It can be difficult to organize your medications. The number of drugs and the complexity of the treatment can prove to be a real challenge. But there are many tools to simplify this sometimes difficult task.
For your peace of mind
Several concerns could weigh on your mind when it comes to taking your medications properly. What will happen if I make a mistake? Will my treatment be compromised if I forget several tablets or if I'm incapable of taking my medications as prescribed? These fears generally increase with the number of pills that need to be taken. Fortunately, several tools are available to free your mind to think about more than just your treatment.
The indispensable pill organizer
When we talk about tools for organizing medications, it is impossible not to mention the best-known and most popular: the pill organizer. There are several types of pill organizers on the market. They are made of different materials and come in different sizes and shapes. What is commonly known as a “dosette” is often made of plastic and can be reused week after week. Another type, which is very popular now, is known better under the trade name "dispill." This pill dispenser is made of plastic and paper and disposable after use.
The pill organizer is made up of several compartments that are sometimes called cells. Each of these cells is meant for the pills that must be taken at a particular time of day, for example, all those that must be taken in the morning. Some pill organizers are divided into days and have only one compartment for each day, so they are suitable when medications need to be taken only once a day. Others have two rows of compartments for taking medications twice daily. We also find those with four compartments: one for the morning, midday, dinnertime, and bedtime. Most pill organizers have enough compartments to hold medications for a period of seven days. In general, the compartments are removable, so you can detach them to take them with you.
Using pill organizers has several advantages, such as:
- you avoid having to handle medicine bottles;
- you remember that you have to take your medications;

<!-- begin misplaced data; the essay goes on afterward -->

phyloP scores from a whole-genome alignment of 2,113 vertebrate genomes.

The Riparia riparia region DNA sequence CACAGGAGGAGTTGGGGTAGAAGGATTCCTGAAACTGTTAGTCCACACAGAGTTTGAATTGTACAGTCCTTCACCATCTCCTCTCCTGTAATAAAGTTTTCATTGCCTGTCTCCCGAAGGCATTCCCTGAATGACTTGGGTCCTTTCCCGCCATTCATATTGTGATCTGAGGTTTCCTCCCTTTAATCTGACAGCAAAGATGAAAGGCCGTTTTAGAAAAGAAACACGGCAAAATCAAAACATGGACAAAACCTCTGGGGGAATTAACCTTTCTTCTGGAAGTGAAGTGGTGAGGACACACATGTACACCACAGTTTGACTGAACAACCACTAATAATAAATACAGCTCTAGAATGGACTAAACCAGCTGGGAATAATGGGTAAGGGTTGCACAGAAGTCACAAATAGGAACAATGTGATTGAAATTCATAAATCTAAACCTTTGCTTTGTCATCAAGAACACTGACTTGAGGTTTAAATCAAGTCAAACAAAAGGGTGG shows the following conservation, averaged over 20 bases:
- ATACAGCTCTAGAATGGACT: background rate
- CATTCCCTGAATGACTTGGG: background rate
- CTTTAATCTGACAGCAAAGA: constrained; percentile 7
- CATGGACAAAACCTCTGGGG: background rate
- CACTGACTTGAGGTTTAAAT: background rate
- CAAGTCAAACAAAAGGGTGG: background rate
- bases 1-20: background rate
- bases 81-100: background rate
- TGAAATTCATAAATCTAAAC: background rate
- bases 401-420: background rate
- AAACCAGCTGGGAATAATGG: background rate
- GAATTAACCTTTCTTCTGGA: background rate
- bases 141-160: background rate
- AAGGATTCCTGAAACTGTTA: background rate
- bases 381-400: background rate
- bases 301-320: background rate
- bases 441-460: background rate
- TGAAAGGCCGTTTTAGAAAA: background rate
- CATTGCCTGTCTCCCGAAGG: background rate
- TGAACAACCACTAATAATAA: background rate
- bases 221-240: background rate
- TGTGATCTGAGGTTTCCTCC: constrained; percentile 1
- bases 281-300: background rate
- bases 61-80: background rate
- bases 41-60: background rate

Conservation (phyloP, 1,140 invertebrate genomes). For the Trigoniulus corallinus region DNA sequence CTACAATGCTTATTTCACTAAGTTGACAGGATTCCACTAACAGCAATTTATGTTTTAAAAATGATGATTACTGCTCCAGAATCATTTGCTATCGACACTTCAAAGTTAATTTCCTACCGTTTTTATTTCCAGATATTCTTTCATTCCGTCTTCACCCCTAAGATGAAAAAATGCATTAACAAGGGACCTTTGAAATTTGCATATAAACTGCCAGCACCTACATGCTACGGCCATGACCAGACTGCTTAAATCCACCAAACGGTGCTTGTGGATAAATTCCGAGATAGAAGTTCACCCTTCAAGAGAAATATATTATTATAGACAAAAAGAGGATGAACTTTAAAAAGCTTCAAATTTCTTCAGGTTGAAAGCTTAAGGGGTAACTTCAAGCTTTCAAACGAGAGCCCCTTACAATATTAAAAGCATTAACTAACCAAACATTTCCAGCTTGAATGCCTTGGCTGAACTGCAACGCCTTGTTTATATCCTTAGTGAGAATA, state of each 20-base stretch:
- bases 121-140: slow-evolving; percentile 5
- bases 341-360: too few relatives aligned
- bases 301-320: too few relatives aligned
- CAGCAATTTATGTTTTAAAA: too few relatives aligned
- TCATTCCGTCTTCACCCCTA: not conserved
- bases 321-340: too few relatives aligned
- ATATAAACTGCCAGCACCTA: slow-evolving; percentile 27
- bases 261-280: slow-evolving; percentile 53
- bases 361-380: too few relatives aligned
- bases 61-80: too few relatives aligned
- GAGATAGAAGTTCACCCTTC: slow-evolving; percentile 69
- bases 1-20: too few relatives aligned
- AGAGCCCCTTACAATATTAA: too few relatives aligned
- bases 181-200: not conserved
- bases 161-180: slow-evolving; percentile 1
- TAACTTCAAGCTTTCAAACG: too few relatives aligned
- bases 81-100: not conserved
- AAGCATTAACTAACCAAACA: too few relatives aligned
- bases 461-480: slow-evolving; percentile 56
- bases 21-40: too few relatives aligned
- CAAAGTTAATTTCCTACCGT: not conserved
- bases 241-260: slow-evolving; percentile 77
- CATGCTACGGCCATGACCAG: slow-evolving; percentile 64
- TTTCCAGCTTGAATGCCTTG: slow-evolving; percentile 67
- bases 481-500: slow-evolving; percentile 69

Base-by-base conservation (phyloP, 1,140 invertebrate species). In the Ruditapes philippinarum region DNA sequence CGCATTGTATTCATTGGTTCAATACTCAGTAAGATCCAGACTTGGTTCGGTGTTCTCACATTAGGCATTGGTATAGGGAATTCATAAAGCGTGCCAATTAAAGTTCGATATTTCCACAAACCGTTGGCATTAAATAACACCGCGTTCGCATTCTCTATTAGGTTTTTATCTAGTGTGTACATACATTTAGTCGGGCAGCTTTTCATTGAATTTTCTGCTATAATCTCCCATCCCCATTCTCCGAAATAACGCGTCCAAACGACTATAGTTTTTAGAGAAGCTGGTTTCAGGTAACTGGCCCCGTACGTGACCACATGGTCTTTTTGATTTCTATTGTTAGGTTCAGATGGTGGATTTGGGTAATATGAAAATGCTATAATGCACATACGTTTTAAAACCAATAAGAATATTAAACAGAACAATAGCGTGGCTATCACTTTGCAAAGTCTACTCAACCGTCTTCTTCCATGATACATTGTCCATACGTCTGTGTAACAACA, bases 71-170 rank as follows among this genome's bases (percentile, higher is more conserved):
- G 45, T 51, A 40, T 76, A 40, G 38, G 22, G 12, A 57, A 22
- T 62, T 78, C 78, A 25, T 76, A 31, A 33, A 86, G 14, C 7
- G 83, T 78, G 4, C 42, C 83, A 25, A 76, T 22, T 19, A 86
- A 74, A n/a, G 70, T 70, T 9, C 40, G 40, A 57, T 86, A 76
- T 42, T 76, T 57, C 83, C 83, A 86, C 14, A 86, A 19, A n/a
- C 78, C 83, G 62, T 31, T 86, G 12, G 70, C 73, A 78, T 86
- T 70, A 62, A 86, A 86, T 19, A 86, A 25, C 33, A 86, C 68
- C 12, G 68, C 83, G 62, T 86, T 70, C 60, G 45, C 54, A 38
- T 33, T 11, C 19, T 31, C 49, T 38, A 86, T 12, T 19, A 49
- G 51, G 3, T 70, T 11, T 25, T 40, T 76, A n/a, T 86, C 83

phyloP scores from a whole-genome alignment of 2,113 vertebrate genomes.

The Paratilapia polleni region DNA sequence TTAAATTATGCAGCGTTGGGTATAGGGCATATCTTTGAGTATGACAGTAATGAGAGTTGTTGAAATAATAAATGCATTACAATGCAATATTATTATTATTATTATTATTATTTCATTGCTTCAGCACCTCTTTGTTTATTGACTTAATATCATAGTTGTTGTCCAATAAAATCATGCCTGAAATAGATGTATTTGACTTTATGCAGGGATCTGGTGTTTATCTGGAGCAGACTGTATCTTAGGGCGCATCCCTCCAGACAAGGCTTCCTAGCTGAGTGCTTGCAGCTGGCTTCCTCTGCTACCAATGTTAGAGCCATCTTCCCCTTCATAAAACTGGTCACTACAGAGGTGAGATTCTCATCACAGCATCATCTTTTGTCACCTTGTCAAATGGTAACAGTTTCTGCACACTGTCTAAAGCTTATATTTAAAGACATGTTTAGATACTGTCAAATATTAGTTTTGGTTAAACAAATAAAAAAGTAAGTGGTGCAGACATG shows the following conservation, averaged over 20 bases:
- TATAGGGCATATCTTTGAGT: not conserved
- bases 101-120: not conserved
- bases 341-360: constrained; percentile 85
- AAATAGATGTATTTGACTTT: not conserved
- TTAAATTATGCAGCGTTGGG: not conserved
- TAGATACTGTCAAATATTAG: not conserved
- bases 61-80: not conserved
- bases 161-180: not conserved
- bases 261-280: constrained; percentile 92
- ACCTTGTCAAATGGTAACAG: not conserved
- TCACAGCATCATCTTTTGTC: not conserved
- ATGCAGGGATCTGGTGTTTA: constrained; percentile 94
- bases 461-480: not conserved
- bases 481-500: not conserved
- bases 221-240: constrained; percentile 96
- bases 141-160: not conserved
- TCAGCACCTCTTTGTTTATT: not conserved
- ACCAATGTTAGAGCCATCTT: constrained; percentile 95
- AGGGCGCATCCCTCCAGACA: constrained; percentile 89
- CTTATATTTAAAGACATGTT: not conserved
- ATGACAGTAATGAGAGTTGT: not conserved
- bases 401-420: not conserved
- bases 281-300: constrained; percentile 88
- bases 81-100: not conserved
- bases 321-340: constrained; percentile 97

- you can verify at any given moment that you have taken your medications ;
- you can be sure that you take the right medications for the right time of day;
- you don't forget or mistakenly take a double dose.
In brief, the pill organizer facilitates the optimal and safe intake of your medications.
Are you bored or frightened of making a mistake when you have to fill your pill organizer? No problem, your pharmacist can do it for you every week. Then, you can arrange to pick it up at the pharmacy or to have it delivered to your home.
Please take note that verification procedures are in place at the pharmacy to prevent errors when filling the organizer. So, you can rest easy.
Tools to serve as reminders
In general, we estimate that one in two people forget to take their medications at the right time when they don't have any memory aids. This can have unfortunate consequences such as the loss of control over the disease or even treatment failure. The pill organizer can help you remember. There are even pill organizers with integrated alarms to remind you to take your medications.
Other tools or strategies are also to be considered. For instance:
- using a watch or smartphone alarm;
- using stickers or visual reminders placed strategically, for example, on the refrigerator door (ask your pharmacist);
- keeping your medications next to an object that you use every day, such as your toothbrush;
- receiving an e-mail alert telling you that it's time to renew your prescription or even that it’s time to take your medication. The online tool Ma Santé, available at www.brunet.ca allows you to get access to your pharmacological file and to sign up for automated reminders to take your medication. Ask your pharmacist for more information!
Tools to facilitate the administration of medications
Some medications can be more difficult to administer. Here are a few examples of possible problems and their respective solutions:
- You have difficulty swallowing your tablets:
Get a tool called a pill cutter or a pill crusher from your pharmacy. It is important that you ask your pharmacist if you can cut or crush your tablets because that's not always the case. Moreover, the laboratory team can split the tablets for you upon request. They can also tell you if the medication is available as a liquid.
- The medication that you take has a very bad taste:
It is sometimes possible to add flavours to certain medications. Ask your pharmacist if this can be done with yours, or even if the medication can be mixed with food or drink, such as jam, yogurt, compote or chocolate syrup.
- You don't seem to be able to apply your eye drops properly:
Your pharmacist can give you a container that you can place on the eye. The eye drop bottle is fixed to the end of this container, which greatly facilitates the application of eye drops. Otherwise, your pharmacist can give you information about administering products for the eye and give you tips to succeed.
Whether you're taking a short-term medication, such as a course of antibiotics for a few days, or several medications for a chronic disease, it is important to always follow the instructions given by your doctor and your pharmacist. As a drug specialist, your pharmacist can give you lots of advice and tips to help you manage your medications and take them as prescribed.
Many tools are available for the safe and optimal use of medications. Since the toolbox is so well stocked, it's up to you to dip into it!
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